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Australian tourism on the road to recovery

Demand for tourism accommodation recorded its largest increase since before the Olympics, according to the latest…

Demand for tourism accommodation recorded its largest increase since before the Olympics, according to the latest Hotel Property Digest update from Jones Lang LaSalle<.> Hotels.

Across Australia<.>, demand for tourism accommodation increased by 2.4% over March 2001 – the largest increase over the same previous period since June 2000.

The result is evidence of the success of Federal and State Government support packages and tourism marketing initiatives directed towards the domestic market post September 11 said Mr David Gibson, CEO & Managing Director, Jones Lang LaSalle Hotels Asia Pacific.

COGOM boosts tourist accommodation demand sky high

Of all major Australian tourist accommodation markets, demand growth was strongest in the Sunshine Coast region. Demand recorded a 23.0% increase in March quarter 2002, attributed to activity surrounding the Commonwealth Heads of Government Meeting (COGOM) held on the Sunshine Coast in March.

Looking at the key performance indicator for accommodation – revenue per available room (RevPAR) – the Sunshine Coast region experienced growth of 19.5% over the same previous period.

The Queensland markets of Brisbane and the Gold Coast came in second and third places, achieving demand and occupancy growth of 5% or more during March quarter 2002.

Brisbane and the Gold Coast are continuing their strong growth of the previous year, which had temporarily stalled in the fourth quarter of 2001 as a result of the tougher operating environment said Mr David Gibson, CEO & Managing Director, Jones Lang LaSalle Hotels Asia Pacific.

Brisbane was the only market to achieve room rate growth in a national market characterised by operators offering discounts to fill their rooms.

Strong growth in Brisbane is attributed to the rapid growth of Virgin Airlines and the strength of the south east Queensland economy. The hosting of COGOM on the Sunshine Coast is also likely to have had a positive impact on the Brisbane hotel market.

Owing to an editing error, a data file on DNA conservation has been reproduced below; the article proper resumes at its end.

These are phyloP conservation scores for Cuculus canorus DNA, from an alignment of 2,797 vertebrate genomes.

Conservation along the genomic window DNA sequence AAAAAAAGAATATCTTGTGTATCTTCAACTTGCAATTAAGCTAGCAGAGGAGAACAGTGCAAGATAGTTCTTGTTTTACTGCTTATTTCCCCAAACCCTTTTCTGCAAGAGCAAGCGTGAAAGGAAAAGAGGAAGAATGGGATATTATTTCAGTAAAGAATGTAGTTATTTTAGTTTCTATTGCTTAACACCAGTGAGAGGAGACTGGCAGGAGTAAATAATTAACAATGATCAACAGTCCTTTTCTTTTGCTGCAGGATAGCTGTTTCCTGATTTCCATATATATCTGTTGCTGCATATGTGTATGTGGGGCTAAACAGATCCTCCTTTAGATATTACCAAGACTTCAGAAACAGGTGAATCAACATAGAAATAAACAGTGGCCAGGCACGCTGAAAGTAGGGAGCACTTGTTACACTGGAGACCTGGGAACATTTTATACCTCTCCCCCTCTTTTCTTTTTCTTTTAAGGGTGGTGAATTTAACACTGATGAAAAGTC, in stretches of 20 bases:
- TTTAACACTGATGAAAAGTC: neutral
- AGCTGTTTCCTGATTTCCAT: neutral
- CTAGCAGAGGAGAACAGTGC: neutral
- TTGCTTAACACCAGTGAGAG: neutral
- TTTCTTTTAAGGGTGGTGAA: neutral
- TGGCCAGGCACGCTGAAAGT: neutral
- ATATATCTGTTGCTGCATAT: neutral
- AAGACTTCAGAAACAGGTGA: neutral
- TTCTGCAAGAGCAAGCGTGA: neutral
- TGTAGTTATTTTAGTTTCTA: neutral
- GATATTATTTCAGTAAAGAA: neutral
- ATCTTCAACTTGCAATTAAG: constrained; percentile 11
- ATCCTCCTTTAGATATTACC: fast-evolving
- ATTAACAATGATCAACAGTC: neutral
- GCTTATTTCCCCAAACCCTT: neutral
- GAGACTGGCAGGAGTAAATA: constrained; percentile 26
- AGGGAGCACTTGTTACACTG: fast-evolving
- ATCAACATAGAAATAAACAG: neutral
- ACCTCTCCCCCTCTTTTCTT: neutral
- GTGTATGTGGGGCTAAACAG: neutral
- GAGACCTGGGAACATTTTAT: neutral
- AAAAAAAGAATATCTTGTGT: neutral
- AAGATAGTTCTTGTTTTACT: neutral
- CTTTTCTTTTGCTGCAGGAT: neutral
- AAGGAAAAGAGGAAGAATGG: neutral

As there is no new supply on the horizon, we expect the market to continue this strong growth for several years said Mr Gibson.

In the Gold Coast, demand from the domestic market drove occupancy growth. In March quarter 2002, occupancy increased 5.9% to record 71.4%, the highest of all Australia`s major hotel markets.

The domestic traveller`s preference for mid -priced accommodation is evidenced by a decline in average room rates explained Mr Michael Clarke, Senior Vice President, Jones Lang LaSalle Hotels.

Looking forward, there is no new construction planned. Rather, the conversion of the Shangri La Gold Coast will see 110 rooms removed from the supply pool said Mr Clarke.

Construction of the Gold Coast Convention Centre is likely to lead to mid to long term growth upon completion in late 2003.

Sydney`s Rate Premium Over Melbourne Falters

Tourist accommodation performance in Melbourne has surpassed Sydney during March quarter 2002.

Sydney has traditionally held a price premium over Melbourne, however during March quarter 2002, Melbourne surpassed Sydney in terms of occupancy and average daily rates (ADR). said Mr Geordie Clark, Executive Vice President, Jones Lang LaSalle Hotels. Unfortunately for Melbourne, this was due to heavy room rate discounting in both markets rather than rate growth.

Melbourne and Sydney`s ADRs dropped 5.0% to $134 and 5.6% to $131 respectively.

Mr Clark says this is due to the lag time in pricing decisions. Lower daily rates are due to the lead time with which hotels are required to quote their rates, a function of decisions made late last year in an uncertain climate. The good news is that trends in ADR follow trends in occupancy. As such, we expect to see Sydney`s ADR improve in the fourth quarter of 2002 and far stronger growth in 2003.

Occupancy growth for Sydney`s tourist accommodation is likely to continue as there remains no new room supply on the horizon. There is only the likelihood of further conversions of older hotel properties to residential apartments, confirming that Sydney is at the end of its latest development cycle.

Supply pool reductions rescued Sydney hotel occupancy levels during the first quarter 2002. A 3.0% reduction in Sydney room supply allowed the market to absorb a decrease in demand to record a 1.9% growth in room occupancy during the 12 months to March 2002.

Conversely, the Melbourne market is set to witness an 8.1% increase in room supply over the next 18 months. We estimate it will take about three years before the market will absorb this amount of new supply.

Exhibitions create domestic demand for Canberra

Canberra also recorded demand growth of 9.6% over the same previous period. Traditionally a busy festival season in Canberra, the first quarter of 2002 also boasted a number of major exhibitions that attracted strong domestic interest. Increases in room supply translated this result to a 4.9% growth in room occupancy.

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